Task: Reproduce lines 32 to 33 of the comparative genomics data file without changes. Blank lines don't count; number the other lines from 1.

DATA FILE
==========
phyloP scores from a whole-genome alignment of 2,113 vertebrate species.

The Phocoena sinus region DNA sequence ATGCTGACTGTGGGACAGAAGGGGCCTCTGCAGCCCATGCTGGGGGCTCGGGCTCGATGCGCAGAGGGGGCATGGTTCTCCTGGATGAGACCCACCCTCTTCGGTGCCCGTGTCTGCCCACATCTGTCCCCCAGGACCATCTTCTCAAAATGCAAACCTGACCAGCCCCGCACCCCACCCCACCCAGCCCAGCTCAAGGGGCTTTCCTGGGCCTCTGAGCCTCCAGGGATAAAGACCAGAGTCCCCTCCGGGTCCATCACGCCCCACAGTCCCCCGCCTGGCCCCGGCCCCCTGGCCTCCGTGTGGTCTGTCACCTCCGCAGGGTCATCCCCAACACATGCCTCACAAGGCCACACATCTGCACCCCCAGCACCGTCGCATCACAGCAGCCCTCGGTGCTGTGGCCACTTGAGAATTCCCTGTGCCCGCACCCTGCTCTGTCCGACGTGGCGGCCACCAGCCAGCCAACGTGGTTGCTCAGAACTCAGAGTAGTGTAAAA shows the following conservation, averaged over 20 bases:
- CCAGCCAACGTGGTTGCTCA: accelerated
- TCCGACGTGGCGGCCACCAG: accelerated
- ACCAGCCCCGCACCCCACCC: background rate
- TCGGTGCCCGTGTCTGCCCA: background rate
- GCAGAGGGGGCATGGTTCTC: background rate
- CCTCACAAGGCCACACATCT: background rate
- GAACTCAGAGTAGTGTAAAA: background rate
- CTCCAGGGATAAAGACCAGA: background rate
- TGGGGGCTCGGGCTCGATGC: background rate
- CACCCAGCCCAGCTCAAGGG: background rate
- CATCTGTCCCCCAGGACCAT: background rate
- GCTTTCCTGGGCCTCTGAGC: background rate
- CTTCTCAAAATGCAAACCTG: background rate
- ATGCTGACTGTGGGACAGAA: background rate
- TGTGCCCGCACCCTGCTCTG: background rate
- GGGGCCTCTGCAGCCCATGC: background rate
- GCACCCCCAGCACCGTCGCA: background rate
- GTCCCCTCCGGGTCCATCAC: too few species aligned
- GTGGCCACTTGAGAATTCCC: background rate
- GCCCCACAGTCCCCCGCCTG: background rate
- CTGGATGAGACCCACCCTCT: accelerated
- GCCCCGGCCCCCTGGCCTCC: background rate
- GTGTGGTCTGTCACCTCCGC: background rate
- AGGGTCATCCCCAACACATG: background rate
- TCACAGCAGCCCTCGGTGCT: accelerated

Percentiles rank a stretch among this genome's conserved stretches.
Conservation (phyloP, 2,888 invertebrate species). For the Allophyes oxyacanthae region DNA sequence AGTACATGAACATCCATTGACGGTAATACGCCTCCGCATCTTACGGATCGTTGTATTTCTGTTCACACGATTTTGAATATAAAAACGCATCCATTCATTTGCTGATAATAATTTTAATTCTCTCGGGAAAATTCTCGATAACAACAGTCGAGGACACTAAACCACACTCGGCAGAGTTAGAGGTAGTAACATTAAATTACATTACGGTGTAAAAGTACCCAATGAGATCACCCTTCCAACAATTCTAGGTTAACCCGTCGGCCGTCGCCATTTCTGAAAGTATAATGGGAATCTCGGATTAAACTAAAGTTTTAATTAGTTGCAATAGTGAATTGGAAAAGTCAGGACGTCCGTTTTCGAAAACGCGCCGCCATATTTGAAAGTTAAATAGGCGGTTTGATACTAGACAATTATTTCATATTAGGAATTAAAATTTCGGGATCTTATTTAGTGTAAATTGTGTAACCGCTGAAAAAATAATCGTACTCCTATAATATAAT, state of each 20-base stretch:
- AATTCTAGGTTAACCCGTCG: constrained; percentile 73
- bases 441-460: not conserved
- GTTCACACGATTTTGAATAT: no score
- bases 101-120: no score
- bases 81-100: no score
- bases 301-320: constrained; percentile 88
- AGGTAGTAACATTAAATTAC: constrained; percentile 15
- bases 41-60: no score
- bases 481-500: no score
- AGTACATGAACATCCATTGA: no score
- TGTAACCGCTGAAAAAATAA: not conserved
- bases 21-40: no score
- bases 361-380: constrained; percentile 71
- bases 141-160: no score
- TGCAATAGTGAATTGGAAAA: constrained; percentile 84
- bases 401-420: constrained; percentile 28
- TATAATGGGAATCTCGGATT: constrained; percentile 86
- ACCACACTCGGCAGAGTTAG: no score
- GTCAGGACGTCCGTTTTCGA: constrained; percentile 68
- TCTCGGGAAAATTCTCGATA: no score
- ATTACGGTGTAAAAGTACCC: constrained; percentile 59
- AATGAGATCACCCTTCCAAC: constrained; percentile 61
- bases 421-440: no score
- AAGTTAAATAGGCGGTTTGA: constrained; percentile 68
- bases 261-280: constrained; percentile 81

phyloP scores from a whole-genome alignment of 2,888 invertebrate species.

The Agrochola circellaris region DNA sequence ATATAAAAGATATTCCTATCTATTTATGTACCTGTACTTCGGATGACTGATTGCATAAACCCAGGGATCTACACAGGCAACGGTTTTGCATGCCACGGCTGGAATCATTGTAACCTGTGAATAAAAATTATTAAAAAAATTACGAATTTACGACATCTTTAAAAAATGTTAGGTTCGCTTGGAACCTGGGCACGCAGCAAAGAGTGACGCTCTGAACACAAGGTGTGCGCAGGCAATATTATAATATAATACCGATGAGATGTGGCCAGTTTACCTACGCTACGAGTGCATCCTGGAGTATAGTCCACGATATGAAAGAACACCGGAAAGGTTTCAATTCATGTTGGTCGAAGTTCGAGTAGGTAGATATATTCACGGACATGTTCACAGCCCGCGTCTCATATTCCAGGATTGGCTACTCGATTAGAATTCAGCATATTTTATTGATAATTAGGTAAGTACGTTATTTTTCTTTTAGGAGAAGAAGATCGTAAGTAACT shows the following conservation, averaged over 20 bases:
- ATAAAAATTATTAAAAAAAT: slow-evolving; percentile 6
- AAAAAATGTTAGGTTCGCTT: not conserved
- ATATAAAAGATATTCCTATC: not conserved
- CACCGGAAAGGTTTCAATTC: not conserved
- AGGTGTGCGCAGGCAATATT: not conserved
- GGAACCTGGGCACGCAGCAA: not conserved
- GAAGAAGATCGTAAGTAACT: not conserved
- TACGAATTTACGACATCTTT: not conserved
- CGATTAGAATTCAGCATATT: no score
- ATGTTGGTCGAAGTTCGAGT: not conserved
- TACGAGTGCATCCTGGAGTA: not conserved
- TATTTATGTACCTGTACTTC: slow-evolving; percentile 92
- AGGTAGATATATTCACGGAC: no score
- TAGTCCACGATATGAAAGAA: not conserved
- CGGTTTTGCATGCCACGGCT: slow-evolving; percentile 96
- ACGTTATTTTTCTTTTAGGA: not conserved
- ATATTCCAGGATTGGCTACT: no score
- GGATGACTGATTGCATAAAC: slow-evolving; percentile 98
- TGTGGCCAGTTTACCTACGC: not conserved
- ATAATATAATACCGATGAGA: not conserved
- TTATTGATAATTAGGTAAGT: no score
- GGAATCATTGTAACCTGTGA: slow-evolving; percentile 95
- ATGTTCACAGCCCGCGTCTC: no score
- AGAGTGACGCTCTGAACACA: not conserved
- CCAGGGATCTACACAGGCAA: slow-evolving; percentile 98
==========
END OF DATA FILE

- GTTCACACGATTTTGAATAT: no score
- bases 101-120: no score